By Johnny O. Trail — People tend to show off what they have. When I took General Business in high school, we talked about a concept called “conspicuous consumption.” Conspicuous consumption is defined as “expenditure on or consumption of luxuries on a lavish scale in an attempt to enhance one’s prestige.” (Bing online dictionary). The idea is that a person purchases or possesses certain items to show off their wealth.
Maybe the Judahite king, Hezekiah, wanted to show off this wealth when he entertained certain emissaries from Babylon. Isaiah 39:2 says,
“And Hezekiah was glad of them, and shewed them the house of his precious things, the silver, and the gold, and the spices, and the precious ointment, and all the house of his armor, and all that was found in his treasures: there was nothing in his house, nor in all his dominion, that Hezekiah shewed them not.”
One learns through a study of the Old Testament that his willingness to show off his wealth dooms Judah.
The foolishness of showing off
When one considers the future of Judah at the hands of the Babylonians, it becomes apparent that there were things Hezekiah did not consider. When Isaiah learns of his foolish behavior he offers a foreboding, menacing prophecy. Isaiah 39:5-7 reveals,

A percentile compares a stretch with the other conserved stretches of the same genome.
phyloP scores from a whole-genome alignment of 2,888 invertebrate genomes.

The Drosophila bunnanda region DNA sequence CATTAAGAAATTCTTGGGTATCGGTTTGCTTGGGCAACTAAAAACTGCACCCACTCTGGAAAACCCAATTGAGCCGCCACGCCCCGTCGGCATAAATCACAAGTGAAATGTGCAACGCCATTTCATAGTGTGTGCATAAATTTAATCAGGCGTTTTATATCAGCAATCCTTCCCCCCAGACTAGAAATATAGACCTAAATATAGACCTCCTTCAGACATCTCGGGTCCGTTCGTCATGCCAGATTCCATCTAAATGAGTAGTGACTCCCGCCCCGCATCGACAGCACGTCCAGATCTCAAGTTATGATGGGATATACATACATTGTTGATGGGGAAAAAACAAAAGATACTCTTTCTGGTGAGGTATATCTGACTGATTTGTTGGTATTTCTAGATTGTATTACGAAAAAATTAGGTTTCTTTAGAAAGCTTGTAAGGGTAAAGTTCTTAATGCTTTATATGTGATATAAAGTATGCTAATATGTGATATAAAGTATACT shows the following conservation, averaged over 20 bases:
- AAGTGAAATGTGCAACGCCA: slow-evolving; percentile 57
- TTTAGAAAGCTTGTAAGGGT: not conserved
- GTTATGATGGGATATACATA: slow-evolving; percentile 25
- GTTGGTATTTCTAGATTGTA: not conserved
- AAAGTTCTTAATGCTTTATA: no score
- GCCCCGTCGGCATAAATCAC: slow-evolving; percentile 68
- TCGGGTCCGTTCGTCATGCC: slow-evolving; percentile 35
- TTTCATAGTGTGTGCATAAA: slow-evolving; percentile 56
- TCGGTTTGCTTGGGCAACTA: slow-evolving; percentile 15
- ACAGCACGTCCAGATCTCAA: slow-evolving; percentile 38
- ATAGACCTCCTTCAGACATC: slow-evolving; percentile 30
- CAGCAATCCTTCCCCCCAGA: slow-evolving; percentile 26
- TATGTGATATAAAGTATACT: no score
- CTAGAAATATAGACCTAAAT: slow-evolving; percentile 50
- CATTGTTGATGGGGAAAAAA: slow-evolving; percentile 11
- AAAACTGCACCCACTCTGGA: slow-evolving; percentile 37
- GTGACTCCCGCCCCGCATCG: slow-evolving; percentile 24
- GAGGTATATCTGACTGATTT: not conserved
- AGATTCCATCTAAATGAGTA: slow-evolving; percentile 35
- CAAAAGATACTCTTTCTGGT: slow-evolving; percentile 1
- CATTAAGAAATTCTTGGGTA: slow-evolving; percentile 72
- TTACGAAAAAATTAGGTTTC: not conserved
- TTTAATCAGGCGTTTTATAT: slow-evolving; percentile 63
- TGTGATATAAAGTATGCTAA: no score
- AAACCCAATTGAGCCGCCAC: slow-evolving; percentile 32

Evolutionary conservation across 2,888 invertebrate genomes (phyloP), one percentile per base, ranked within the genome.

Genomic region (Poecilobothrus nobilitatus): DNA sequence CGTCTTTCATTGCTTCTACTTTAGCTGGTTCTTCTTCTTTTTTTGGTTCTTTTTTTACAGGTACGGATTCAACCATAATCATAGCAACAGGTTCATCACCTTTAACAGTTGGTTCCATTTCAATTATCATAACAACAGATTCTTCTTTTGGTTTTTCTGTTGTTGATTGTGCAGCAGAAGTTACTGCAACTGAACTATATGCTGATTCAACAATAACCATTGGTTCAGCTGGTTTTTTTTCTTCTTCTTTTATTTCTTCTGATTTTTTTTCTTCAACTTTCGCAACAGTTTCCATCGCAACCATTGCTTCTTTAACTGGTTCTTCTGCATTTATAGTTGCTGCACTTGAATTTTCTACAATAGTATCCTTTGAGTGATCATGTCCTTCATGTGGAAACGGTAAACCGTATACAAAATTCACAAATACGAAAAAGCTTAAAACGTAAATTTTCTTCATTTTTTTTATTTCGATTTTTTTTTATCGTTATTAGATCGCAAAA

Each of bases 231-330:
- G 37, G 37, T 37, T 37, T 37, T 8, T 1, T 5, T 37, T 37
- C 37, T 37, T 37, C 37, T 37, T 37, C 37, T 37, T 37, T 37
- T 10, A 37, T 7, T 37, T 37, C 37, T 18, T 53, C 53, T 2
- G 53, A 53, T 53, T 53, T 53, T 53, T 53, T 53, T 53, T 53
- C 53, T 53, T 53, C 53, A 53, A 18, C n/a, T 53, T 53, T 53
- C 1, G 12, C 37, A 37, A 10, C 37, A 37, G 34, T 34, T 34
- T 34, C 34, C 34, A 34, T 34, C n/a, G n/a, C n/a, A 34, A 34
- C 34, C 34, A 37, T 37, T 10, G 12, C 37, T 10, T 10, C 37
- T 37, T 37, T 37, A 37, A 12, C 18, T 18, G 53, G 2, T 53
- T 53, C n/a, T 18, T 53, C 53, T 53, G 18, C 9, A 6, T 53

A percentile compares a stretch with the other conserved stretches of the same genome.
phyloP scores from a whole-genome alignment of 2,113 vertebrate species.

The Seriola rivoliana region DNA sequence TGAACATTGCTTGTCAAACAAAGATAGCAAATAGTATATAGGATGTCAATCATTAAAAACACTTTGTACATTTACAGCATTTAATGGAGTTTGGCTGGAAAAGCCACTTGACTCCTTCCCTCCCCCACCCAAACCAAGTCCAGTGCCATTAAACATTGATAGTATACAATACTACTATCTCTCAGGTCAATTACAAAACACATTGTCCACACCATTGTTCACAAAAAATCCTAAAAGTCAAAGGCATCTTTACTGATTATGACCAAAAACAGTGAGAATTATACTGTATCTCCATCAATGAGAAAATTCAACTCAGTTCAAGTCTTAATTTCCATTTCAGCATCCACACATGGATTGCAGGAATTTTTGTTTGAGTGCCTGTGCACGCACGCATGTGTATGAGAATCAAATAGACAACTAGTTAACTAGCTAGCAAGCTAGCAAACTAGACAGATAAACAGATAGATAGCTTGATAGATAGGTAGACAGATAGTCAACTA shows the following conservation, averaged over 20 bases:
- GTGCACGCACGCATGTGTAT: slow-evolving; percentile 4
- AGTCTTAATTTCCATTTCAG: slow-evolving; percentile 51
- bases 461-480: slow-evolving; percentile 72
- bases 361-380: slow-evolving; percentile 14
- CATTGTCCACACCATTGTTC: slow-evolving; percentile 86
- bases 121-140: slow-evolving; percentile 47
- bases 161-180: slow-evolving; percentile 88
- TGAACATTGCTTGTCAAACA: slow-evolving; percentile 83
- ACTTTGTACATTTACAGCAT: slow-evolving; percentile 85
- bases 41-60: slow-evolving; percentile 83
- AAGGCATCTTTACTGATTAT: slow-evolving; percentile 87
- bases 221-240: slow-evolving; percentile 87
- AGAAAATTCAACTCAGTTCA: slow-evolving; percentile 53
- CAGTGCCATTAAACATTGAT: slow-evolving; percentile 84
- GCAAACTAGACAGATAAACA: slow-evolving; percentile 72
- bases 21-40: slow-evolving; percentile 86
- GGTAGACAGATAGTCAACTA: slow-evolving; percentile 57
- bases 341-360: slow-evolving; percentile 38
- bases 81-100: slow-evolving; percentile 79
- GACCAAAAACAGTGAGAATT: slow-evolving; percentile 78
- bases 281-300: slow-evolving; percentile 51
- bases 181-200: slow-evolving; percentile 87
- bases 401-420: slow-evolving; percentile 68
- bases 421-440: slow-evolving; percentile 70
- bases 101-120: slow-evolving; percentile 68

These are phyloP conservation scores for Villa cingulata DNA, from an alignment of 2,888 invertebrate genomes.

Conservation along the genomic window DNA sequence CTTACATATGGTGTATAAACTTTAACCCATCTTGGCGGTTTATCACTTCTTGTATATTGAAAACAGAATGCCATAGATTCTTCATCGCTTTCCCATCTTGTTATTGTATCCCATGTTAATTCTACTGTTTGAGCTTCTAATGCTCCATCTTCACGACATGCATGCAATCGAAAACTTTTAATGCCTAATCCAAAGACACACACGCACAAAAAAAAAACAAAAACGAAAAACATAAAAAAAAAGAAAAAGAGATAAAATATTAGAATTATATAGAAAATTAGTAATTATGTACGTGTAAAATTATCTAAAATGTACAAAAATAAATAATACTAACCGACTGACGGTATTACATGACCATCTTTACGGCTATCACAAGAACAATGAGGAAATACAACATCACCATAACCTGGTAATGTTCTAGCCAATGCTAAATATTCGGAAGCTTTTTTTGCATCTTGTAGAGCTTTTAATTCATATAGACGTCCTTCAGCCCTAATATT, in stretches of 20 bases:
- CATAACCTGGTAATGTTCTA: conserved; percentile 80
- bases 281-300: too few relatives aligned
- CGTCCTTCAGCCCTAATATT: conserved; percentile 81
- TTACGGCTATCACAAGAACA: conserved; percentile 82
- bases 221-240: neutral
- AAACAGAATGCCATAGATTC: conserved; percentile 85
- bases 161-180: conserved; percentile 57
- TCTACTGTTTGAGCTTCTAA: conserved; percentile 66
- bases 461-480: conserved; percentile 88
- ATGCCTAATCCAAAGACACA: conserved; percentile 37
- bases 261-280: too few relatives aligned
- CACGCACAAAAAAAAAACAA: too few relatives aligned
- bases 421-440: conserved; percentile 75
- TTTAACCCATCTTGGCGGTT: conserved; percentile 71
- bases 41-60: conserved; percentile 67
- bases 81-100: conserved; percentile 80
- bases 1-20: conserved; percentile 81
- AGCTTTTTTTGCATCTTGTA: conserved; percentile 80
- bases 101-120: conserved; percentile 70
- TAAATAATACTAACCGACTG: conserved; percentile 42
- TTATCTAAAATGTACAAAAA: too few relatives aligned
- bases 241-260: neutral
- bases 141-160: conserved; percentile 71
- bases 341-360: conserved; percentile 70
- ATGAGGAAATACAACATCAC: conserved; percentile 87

“Then said Isaiah to Hezekiah, Hear the word of the LORD of hosts: Behold, the days come, that all that is in thine house, and that which thy fathers have laid up in store until this day, shall be carried to Babylon: nothing shall be left, saith the LORD. And of thy sons that shall issue from thee, which thou shalt beget, shall they take away; and they shall be eunuchs in the palace of the king of Babylon.”
Invading Babylonians would eventually take people, possessions, and wealth away from Judah.
By showing these emissaries the contents of his treasure room and the wealth of his nation, he opened himself up to foreign interest and conquest. Satan knows about the things you treasure. Just as a predator studies his query, Satan knows about your strength and weaknesses. 1 Peter 5:8-9 says,
“Be sober, be vigilant; because your adversary the devil, as a roaring lion, walketh about, seeking whom he may devour: Whom resist steadfast in the faith, knowing that the same afflictions are accomplished in your brethren that are in the world.”
Satan is seeking an opportune moment to take advantage of you.
Since Satan is aware of our treasures, we must make sure that our treasures are “otherworldly” in nature. Matthew 6:19-21 says,
“Lay not up for yourselves treasures upon earth, where moth and rust doth corrupt, and where thieves break through and steal: But lay up for yourselves treasures in heaven, where neither moth nor rust doth corrupt, and where thieves do not break through nor steal: For where your treasure is, there will your heart be also.”
If Christ is our treasure above all else, Satan does not have a foothold in our lives.
No concern for the future
While Hezekiah did not have to worry about problems in his age, his comment reflects no concern for future events. Isaiah 39:8 says, “Then said Hezekiah to Isaiah, Good is the word of the LORD which thou hast spoken. He said moreover, For there shall be peace and truth in my days.” His comments are somewhat reminiscent of “appeasement” policy.